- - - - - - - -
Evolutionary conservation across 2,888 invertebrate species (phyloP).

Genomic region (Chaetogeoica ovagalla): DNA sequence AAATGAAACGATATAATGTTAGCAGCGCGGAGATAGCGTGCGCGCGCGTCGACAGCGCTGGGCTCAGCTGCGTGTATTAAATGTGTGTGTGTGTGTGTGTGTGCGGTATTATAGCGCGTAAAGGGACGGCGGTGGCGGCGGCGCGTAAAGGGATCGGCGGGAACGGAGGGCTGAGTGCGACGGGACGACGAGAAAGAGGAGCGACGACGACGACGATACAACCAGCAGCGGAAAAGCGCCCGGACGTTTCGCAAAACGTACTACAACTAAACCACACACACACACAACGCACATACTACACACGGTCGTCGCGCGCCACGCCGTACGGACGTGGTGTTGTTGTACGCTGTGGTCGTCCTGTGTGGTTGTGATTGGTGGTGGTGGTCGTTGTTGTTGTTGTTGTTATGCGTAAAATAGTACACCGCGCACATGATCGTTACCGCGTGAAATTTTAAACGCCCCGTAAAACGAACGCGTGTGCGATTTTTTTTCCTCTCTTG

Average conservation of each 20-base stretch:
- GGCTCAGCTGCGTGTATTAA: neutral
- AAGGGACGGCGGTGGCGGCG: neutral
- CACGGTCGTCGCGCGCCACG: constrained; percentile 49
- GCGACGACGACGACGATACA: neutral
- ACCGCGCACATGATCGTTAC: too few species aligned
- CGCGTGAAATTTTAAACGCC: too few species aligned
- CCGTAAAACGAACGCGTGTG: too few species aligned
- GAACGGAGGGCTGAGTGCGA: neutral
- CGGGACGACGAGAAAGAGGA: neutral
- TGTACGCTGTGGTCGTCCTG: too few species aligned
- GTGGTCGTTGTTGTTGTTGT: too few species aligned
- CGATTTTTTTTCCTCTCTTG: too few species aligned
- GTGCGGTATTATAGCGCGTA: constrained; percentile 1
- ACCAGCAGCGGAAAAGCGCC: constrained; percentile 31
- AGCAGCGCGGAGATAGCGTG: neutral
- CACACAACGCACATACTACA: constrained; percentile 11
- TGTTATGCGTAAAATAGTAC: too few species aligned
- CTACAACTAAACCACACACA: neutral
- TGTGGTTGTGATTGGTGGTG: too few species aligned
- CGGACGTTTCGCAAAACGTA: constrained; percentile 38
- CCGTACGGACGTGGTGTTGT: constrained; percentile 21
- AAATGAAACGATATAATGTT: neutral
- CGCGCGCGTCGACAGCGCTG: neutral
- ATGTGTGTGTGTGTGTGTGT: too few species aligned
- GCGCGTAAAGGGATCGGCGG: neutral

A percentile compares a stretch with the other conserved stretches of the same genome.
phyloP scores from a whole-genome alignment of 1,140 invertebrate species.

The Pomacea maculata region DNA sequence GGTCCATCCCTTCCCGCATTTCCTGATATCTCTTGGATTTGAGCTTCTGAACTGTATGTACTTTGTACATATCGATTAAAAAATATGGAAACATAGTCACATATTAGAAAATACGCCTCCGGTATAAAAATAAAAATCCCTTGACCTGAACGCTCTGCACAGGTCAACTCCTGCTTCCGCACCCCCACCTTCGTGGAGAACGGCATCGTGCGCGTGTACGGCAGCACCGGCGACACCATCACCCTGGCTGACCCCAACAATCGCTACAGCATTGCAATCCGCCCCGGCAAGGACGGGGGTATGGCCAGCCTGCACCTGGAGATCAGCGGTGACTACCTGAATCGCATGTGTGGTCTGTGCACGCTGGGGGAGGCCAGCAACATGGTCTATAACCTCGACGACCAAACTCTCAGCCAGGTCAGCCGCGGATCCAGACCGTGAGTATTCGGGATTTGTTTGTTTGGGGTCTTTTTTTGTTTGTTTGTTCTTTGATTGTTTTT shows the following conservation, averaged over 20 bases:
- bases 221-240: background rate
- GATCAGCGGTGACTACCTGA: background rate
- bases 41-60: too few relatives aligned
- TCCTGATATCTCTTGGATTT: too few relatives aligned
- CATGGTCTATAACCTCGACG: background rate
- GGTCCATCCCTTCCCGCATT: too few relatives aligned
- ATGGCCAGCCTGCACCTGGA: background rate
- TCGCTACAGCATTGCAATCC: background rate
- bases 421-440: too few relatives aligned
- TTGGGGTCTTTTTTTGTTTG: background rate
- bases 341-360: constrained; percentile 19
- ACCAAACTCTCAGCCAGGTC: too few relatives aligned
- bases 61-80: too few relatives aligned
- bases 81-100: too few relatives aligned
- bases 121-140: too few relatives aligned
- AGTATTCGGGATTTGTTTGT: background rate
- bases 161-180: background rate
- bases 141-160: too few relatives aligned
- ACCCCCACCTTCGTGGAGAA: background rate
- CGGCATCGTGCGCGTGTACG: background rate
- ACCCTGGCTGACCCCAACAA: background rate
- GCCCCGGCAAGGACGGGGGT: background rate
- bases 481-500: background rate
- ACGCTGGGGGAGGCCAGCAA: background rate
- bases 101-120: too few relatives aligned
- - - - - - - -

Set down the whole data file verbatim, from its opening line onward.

Evolutionary conservation across 2,888 invertebrate species (phyloP).

Genomic region (Chaetogeoica ovagalla): DNA sequence AAATGAAACGATATAATGTTAGCAGCGCGGAGATAGCGTGCGCGCGCGTCGACAGCGCTGGGCTCAGCTGCGTGTATTAAATGTGTGTGTGTGTGTGTGTGTGCGGTATTATAGCGCGTAAAGGGACGGCGGTGGCGGCGGCGCGTAAAGGGATCGGCGGGAACGGAGGGCTGAGTGCGACGGGACGACGAGAAAGAGGAGCGACGACGACGACGATACAACCAGCAGCGGAAAAGCGCCCGGACGTTTCGCAAAACGTACTACAACTAAACCACACACACACACAACGCACATACTACACACGGTCGTCGCGCGCCACGCCGTACGGACGTGGTGTTGTTGTACGCTGTGGTCGTCCTGTGTGGTTGTGATTGGTGGTGGTGGTCGTTGTTGTTGTTGTTGTTATGCGTAAAATAGTACACCGCGCACATGATCGTTACCGCGTGAAATTTTAAACGCCCCGTAAAACGAACGCGTGTGCGATTTTTTTTCCTCTCTTG

Average conservation of each 20-base stretch:
- GGCTCAGCTGCGTGTATTAA: neutral
- AAGGGACGGCGGTGGCGGCG: neutral
- CACGGTCGTCGCGCGCCACG: constrained; percentile 49
- GCGACGACGACGACGATACA: neutral
- ACCGCGCACATGATCGTTAC: too few species aligned
- CGCGTGAAATTTTAAACGCC: too few species aligned
- CCGTAAAACGAACGCGTGTG: too few species aligned
- GAACGGAGGGCTGAGTGCGA: neutral
- CGGGACGACGAGAAAGAGGA: neutral
- TGTACGCTGTGGTCGTCCTG: too few species aligned
- GTGGTCGTTGTTGTTGTTGT: too few species aligned
- CGATTTTTTTTCCTCTCTTG: too few species aligned
- GTGCGGTATTATAGCGCGTA: constrained; percentile 1
- ACCAGCAGCGGAAAAGCGCC: constrained; percentile 31
- AGCAGCGCGGAGATAGCGTG: neutral
- CACACAACGCACATACTACA: constrained; percentile 11
- TGTTATGCGTAAAATAGTAC: too few species aligned
- CTACAACTAAACCACACACA: neutral
- TGTGGTTGTGATTGGTGGTG: too few species aligned
- CGGACGTTTCGCAAAACGTA: constrained; percentile 38
- CCGTACGGACGTGGTGTTGT: constrained; percentile 21
- AAATGAAACGATATAATGTT: neutral
- CGCGCGCGTCGACAGCGCTG: neutral
- ATGTGTGTGTGTGTGTGTGT: too few species aligned
- GCGCGTAAAGGGATCGGCGG: neutral

A percentile compares a stretch with the other conserved stretches of the same genome.
phyloP scores from a whole-genome alignment of 1,140 invertebrate species.

The Pomacea maculata region DNA sequence GGTCCATCCCTTCCCGCATTTCCTGATATCTCTTGGATTTGAGCTTCTGAACTGTATGTACTTTGTACATATCGATTAAAAAATATGGAAACATAGTCACATATTAGAAAATACGCCTCCGGTATAAAAATAAAAATCCCTTGACCTGAACGCTCTGCACAGGTCAACTCCTGCTTCCGCACCCCCACCTTCGTGGAGAACGGCATCGTGCGCGTGTACGGCAGCACCGGCGACACCATCACCCTGGCTGACCCCAACAATCGCTACAGCATTGCAATCCGCCCCGGCAAGGACGGGGGTATGGCCAGCCTGCACCTGGAGATCAGCGGTGACTACCTGAATCGCATGTGTGGTCTGTGCACGCTGGGGGAGGCCAGCAACATGGTCTATAACCTCGACGACCAAACTCTCAGCCAGGTCAGCCGCGGATCCAGACCGTGAGTATTCGGGATTTGTTTGTTTGGGGTCTTTTTTTGTTTGTTTGTTCTTTGATTGTTTTT shows the following conservation, averaged over 20 bases:
- bases 221-240: background rate
- GATCAGCGGTGACTACCTGA: background rate
- bases 41-60: too few relatives aligned
- TCCTGATATCTCTTGGATTT: too few relatives aligned
- CATGGTCTATAACCTCGACG: background rate
- GGTCCATCCCTTCCCGCATT: too few relatives aligned
- ATGGCCAGCCTGCACCTGGA: background rate
- TCGCTACAGCATTGCAATCC: background rate
- bases 421-440: too few relatives aligned
- TTGGGGTCTTTTTTTGTTTG: background rate
- bases 341-360: constrained; percentile 19
- ACCAAACTCTCAGCCAGGTC: too few relatives aligned
- bases 61-80: too few relatives aligned
- bases 81-100: too few relatives aligned
- bases 121-140: too few relatives aligned
- AGTATTCGGGATTTGTTTGT: background rate
- bases 161-180: background rate
- bases 141-160: too few relatives aligned
- ACCCCCACCTTCGTGGAGAA: background rate
- CGGCATCGTGCGCGTGTACG: background rate
- ACCCTGGCTGACCCCAACAA: background rate
- GCCCCGGCAAGGACGGGGGT: background rate
- bases 481-500: background rate
- ACGCTGGGGGAGGCCAGCAA: background rate
- bases 101-120: too few relatives aligned